About My Project...

As a kid every time I would cross a river in India, be it the Ganga or the Yamuna or any of their tributaries, I would have a feeling that the water levels of these rivers were receding... my heart would sink seeing the industrial pollutants making their way into these rivers...

On the contrary the feeling I would get seeing these rivers close to their origins… especially the Ganga in Rishikesh is indescribable… no pollution, no signs of water level depletion … so calm and so serene… the scent of freshness in the air…

I am documenting the life around river Ganga… the life as Ganga sees and feels it... the culture the river has supported for thousands of years, the people it has sustained over the centuries, and also the human interference it has suffered over the last one century or so...

Towards that I am following the river from its origins high up in the Himalayas all the way to where it merges with the Indian Ocean. All the while I am meeting with people who have been close to the river to narrate their feelings about the river, what they feel about the part Ganga has played in the Indian civilization and culture, what we human beings have done or could do or have not done to save this mighty river…

My final aim is to narrate the whole documentary as a multimedia and a book. I invite anyone and everyone to please help me with suggestions... critique... and hospitality. I would love to hear your suggestions and incorporate them into my project.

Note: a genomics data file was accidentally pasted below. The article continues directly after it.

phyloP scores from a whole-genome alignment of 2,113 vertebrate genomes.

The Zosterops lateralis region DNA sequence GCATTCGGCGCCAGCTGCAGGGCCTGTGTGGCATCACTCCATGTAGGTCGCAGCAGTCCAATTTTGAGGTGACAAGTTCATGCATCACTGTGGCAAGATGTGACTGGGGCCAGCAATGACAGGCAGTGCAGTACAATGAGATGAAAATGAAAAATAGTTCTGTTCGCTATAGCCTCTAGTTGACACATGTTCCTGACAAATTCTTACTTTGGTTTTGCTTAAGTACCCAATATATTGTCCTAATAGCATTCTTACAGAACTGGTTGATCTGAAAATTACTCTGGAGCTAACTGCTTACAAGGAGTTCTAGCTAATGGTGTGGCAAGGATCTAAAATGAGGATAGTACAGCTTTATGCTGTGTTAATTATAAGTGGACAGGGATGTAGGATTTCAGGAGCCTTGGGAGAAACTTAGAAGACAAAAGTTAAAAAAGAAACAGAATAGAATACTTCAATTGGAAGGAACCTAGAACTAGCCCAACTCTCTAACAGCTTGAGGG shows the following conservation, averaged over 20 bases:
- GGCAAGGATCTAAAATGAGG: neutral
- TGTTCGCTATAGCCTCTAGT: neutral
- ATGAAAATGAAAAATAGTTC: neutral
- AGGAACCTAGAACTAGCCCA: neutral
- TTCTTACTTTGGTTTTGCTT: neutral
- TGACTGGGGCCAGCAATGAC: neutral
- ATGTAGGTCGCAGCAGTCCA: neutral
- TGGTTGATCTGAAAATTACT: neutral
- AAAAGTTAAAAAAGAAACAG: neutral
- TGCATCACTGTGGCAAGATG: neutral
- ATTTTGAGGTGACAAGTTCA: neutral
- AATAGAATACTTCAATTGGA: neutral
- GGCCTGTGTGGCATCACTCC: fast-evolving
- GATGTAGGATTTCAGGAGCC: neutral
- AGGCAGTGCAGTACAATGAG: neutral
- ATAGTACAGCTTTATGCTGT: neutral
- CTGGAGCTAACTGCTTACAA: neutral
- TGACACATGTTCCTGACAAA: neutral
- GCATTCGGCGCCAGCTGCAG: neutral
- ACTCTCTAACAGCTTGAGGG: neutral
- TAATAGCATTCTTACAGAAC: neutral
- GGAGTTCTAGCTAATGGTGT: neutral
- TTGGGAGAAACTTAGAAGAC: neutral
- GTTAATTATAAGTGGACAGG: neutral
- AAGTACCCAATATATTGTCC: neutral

Note: The contents of this blog including the pictures are copyrighted and may not be copied or downloaded without prior permission of Rahul Rathi.
Disclaimer: This is a personal project of Rahul Rathi. He is not responsible for the accuracy of the contents here in and may not be sited as a reference without confirming the accuracy.

Thursday, March 28, 2013

Kahalgaon: Plight of the fishing community there!

Kahalgaon: Although I started my Bihar journey from Bhagalpur, but I am narrating my visit to Kahalgaon first and foremost. That is because it was in Kahalgaon I realized that this project of mine is much more than just a photographic journey. The plight of the fishing community in this town was heart-breaking
India used to have "zameendars" during the British occupation. [Zameen = Land; Dar = Owner/Lord]. In the state of Bihar the waters of river Ganga were also "owned" by "zameendars" and this system was termed "paanidari" [Paani = Water; Dar = Owner/Lord].

Although "zameendari" system was abolished by the Indian government in 1954, the "paanidari" system was not. It thrived for a long time, with "paanidars" holding onto waters of river Ganga and making the fishermen fish in those waters. But the catch however belonged to the "paanidars" and the fishermen were left with almost nothing. Plus they were taxed on top of that. [According to Tarun Kanti Bose, the Ganga was divided into two stretches between Sultanganj and Kahalgaon, each stretch belonging to one "zameendar", thus there were only two such "paanidars"].    

In 1982 the fishing community from the Kahalgaon area started a movement to get the "paanidari" system abolished. It was the Ganga Mukti Andolan [Save the Ganga Movement]. 

I am addressing the fishing community at the Ganga Mukti Andolan head-office in the town of Kahalgaon. After listening to their plight it was hard to concentrate on my photo expedition. I promised them I would try my best to get their situation known to the world. Photo: Subhasis Dey
The fishing community won their battle against the "paanidari" system in 1990, only to lose it again in 1991. This time to the government. The waters of river Ganga from Sultangnaj all the way up to Kahalgaon and beyond (areas bordering the state of West Bengal) were declared a sanctuary. As a result fishing was prohibited!

--to be continued--